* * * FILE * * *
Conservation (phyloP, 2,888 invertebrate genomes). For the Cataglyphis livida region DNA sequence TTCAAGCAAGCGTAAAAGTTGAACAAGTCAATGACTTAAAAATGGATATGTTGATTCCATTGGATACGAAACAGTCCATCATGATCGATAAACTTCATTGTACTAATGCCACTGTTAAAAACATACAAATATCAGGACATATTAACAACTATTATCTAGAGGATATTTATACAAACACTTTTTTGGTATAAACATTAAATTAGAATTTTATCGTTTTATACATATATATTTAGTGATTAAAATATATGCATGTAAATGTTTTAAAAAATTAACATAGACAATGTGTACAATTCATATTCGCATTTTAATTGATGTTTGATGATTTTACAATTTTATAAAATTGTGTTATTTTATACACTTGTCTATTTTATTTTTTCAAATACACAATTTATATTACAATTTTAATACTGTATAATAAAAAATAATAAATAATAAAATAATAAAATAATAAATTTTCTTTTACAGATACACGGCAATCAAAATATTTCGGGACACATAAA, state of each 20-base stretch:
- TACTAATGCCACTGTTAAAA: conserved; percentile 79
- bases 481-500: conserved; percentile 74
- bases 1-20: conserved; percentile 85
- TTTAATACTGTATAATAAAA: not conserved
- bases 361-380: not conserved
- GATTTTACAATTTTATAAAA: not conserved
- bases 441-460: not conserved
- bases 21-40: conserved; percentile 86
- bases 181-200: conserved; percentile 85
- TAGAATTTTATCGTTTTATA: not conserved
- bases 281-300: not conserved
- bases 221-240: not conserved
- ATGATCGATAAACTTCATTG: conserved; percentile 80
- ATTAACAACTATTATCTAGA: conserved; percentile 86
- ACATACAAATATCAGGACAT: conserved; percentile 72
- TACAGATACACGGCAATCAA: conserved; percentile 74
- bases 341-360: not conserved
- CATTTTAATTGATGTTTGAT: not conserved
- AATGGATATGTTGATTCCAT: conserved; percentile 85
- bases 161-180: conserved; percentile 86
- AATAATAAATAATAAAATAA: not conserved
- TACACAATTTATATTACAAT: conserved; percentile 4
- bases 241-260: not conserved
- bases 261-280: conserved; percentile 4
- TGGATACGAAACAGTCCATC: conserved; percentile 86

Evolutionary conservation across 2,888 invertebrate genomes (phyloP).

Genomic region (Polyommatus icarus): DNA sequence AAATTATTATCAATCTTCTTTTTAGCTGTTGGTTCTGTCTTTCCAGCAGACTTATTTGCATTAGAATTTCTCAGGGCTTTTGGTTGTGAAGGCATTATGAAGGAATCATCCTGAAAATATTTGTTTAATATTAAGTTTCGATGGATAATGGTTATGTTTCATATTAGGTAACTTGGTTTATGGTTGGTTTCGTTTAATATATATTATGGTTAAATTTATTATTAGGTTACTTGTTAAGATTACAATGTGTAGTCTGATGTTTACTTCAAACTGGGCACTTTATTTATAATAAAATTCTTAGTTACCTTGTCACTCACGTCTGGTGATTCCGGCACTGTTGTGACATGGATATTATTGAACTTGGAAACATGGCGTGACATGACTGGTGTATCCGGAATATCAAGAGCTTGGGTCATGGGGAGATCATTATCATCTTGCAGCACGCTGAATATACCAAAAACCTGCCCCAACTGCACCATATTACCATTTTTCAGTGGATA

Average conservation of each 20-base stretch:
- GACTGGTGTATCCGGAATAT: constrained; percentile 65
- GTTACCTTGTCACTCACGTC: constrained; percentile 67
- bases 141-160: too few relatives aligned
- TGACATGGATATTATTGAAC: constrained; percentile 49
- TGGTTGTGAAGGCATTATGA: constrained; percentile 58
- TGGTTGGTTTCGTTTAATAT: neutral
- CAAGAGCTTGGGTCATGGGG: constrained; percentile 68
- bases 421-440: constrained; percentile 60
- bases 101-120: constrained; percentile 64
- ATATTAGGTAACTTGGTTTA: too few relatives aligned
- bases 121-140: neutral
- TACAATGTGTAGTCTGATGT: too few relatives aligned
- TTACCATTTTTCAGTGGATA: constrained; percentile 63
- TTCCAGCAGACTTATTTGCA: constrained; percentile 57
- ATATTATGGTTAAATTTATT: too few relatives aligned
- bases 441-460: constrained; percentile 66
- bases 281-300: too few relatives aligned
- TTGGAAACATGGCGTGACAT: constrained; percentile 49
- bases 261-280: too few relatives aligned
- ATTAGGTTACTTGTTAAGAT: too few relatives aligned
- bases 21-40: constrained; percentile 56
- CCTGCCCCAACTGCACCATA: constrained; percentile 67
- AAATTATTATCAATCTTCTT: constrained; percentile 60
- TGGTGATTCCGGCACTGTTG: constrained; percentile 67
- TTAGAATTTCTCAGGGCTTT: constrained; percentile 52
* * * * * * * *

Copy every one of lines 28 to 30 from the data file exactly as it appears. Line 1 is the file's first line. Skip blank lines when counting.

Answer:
Genomic region (Polyommatus icarus): DNA sequence AAATTATTATCAATCTTCTTTTTAGCTGTTGGTTCTGTCTTTCCAGCAGACTTATTTGCATTAGAATTTCTCAGGGCTTTTGGTTGTGAAGGCATTATGAAGGAATCATCCTGAAAATATTTGTTTAATATTAAGTTTCGATGGATAATGGTTATGTTTCATATTAGGTAACTTGGTTTATGGTTGGTTTCGTTTAATATATATTATGGTTAAATTTATTATTAGGTTACTTGTTAAGATTACAATGTGTAGTCTGATGTTTACTTCAAACTGGGCACTTTATTTATAATAAAATTCTTAGTTACCTTGTCACTCACGTCTGGTGATTCCGGCACTGTTGTGACATGGATATTATTGAACTTGGAAACATGGCGTGACATGACTGGTGTATCCGGAATATCAAGAGCTTGGGTCATGGGGAGATCATTATCATCTTGCAGCACGCTGAATATACCAAAAACCTGCCCCAACTGCACCATATTACCATTTTTCAGTGGATA

Average conservation of each 20-base stretch:
- GACTGGTGTATCCGGAATAT: constrained; percentile 65